People are generating ever-increasing waste, producing ever-increasing plastic, and releasing ever-increasing carbon emissions. Addressing these three problems is what a climate tech developer UBQ Materials focuses on in partnership with large companies like McDonald’s.
Israeli-based UBQ Materials employs advanced conversion technology to turn residual waste, including organics and hard-to-recycle materials, into a renewable resource. Subsequently, it announced the recent expansion of its partnership with Arcos Dorados, the world’s largest independent McDonald’s franchisee.
Arcos Dorados runs the largest quick service restaurant chain in Latin America and the Caribbean and has the right to own, operate, and grant franchises of McDonald’s restaurants. It’s the first to create building components “Made with UBQ™” in its São Paulo McDonald’s restaurant.
A New Standard for Sustainability in the Restaurant Sector
Since 2019, the biggest McDonald’s franchisee has been partnering with UBQ Materials as an integral part of its sustainable materials strategy. Together, they’re able to integrate UBQ™ into serving McTrays in McDonald’s restaurants across Brazil and the Caribbean in 2021. These sustainable trays achieved climate positivity for their estimated climate impact for over 20 years.
Building on this initial collaboration, Arcos Dorados is now expanding the use of UBQ™ materials into building components, including electrical conduits, connection boxes, and modular wooden boards.
Highlighting the importance of their deal, Arcos Dorados Head of Social Impact and Sustainability in Brazil, Marie Tarrisse, remarked that:
“…Our collaboration has been an important part of our approach to building sustainable operations and is setting a new standard for environmental responsibility in the restaurant sector.”
Moreover, this project aligns with the McDonald’s franchisee’s overarching plan to replace carbon-intensive materials and significantly reduce emissions to meet ambitious sustainability goals. Investing in a circular economy, the initiative can reduce carbon emissions by 36% in McDonald’s restaurants and offices by 2030. It can also lower its footprint by 31% across the company’s supply chain by the same year.
A Sustainable Material Substitute for Oil-based Plastic
Waste: The global municipal solid waste generation is over 2 billion tons a year and it will double by 2050.
Plastic: The current global annual production and consumption of plastics is 350 million tons, which will quadruple to more than 1.35 billion tons by 2050.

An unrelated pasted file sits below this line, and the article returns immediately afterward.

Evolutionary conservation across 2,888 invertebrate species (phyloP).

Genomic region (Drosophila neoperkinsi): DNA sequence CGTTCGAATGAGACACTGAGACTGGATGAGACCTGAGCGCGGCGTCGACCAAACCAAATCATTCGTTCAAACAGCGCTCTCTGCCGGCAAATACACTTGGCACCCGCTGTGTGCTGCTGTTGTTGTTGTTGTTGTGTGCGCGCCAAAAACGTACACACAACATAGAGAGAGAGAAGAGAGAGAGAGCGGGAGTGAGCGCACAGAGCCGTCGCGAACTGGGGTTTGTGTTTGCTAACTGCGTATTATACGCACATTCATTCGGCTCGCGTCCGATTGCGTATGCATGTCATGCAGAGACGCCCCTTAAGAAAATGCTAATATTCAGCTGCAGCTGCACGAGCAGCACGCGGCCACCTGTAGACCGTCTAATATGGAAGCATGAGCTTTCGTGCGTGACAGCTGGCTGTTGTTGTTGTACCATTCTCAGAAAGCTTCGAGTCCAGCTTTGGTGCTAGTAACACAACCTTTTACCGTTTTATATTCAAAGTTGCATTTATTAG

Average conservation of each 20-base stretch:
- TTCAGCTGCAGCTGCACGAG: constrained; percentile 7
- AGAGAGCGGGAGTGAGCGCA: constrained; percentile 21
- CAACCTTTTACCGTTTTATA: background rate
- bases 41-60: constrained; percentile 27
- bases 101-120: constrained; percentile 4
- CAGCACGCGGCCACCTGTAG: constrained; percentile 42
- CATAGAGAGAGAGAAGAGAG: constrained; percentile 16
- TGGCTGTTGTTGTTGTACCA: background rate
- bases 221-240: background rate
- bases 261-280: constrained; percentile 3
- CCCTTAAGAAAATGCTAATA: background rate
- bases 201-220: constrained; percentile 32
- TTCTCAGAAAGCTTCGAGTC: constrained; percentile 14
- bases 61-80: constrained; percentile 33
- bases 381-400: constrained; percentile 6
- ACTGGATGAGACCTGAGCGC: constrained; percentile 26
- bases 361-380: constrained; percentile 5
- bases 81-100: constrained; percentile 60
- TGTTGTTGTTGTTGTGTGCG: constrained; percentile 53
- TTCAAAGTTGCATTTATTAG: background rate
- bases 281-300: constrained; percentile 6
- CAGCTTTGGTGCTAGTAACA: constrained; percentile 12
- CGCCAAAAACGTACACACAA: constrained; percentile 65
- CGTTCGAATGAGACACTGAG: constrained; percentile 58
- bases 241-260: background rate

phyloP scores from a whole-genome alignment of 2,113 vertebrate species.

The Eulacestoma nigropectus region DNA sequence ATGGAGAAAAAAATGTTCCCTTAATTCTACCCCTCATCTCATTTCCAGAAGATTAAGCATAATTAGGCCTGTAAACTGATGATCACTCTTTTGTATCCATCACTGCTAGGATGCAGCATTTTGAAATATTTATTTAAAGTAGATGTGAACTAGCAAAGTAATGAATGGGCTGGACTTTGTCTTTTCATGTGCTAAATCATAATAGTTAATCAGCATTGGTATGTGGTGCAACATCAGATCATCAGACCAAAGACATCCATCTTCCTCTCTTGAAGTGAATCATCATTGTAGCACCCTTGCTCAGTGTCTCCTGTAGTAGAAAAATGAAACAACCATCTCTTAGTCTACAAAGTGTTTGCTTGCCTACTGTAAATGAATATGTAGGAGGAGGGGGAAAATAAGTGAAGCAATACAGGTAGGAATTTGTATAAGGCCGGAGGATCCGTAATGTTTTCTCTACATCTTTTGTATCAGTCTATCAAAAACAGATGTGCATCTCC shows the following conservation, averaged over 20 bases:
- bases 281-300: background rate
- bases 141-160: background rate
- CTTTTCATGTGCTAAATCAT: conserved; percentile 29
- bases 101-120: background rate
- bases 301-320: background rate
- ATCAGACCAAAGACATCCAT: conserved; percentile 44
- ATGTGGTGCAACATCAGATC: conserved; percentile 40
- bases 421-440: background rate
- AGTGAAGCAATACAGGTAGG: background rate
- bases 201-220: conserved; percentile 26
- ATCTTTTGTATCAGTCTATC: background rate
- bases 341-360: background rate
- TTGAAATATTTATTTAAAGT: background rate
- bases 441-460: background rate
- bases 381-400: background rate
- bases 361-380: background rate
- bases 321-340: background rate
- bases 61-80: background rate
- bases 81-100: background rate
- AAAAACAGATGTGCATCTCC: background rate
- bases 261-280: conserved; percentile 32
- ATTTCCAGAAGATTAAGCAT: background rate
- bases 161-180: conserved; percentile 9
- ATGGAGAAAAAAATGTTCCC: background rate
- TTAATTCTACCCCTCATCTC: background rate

GHG emissions: The world generates greenhouse gas emissions at around 50 billion tons a year. Landfill waste emits huge amounts of methane, 11% of global methane emissions, and will increase about 70% by 2050.
In response to these alarming statistics, UBQ Materials is proactively addressing these triple concerns through its breakthrough conversion technology. The Israeli-based climate tech company closes the loop between the ecosystems of waste and materials by producing UBQ™. It is the first bio-based thermoplastic made from 100% unsorted household waste including all organics and unrecyclable materials.
The recycled material has been implemented to replace oil-based plastic resins in use across industries.
- 1 kilogram of UBQ™ replaces 1 kg of fossil fuel-based plastic. It also diverts 1.3 kg of waste from landfills while avoiding around 11.7 kg of carbon emissions. Calculations are based on a 20-year timeline.
UBQ Breakthrough Close-Loop Technology
One of the key benefits of using UBQ™ is the significant reduction in carbon emissions coming from landfills. Producing sustainable materials uses unsorted, residual solid waste that’s converted into a new resource through an energy-efficient process.
Therefore, the UBQ solution offers substantial environmental net benefit in the form of avoided GHG emissions of >14 kg/CO2eq.
Not only does the company contribute to reducing landfill emissions, but it also plays a pivotal role in accelerating the transition to a circular economy. Through waste diversion, conversion, and resource efficiency, the UBQ process upcycles municipal waste into a valuable resource.
Its innovative waste conversion process replaces the linear cradle-to-grave system with a closed-loop ecosystem.
As a testament to its versatility, various companies have demonstrated that mixing UBQ™ with existing composites can indeed produce eco-friendly alternatives to everyday materials and products. And McDonald’s is the first to use UBQ materials into building components thereby avoiding carbon emissions significantly.
The McDonald’s franchisee is working with a Latin American pipe manufacturer to make electrical parts using UBQ™. UBQ Materials has partnered with Brazilian manufacturer Madeplast to integrate UBQ™ into modular wood boards in McDonald’s bench structures.
Emphasizing the significance of these partnerships in reducing carbon emissions and tackling climate change, UBQ Materials Chairman Albert Douer noted:
“Collaborations like these are driving meaningful change, showing that sustainability does not have to come at the cost of performance or companies’ bottom lines…Arcos Dorados and McDonald’s are taking on this responsibility within their industry.”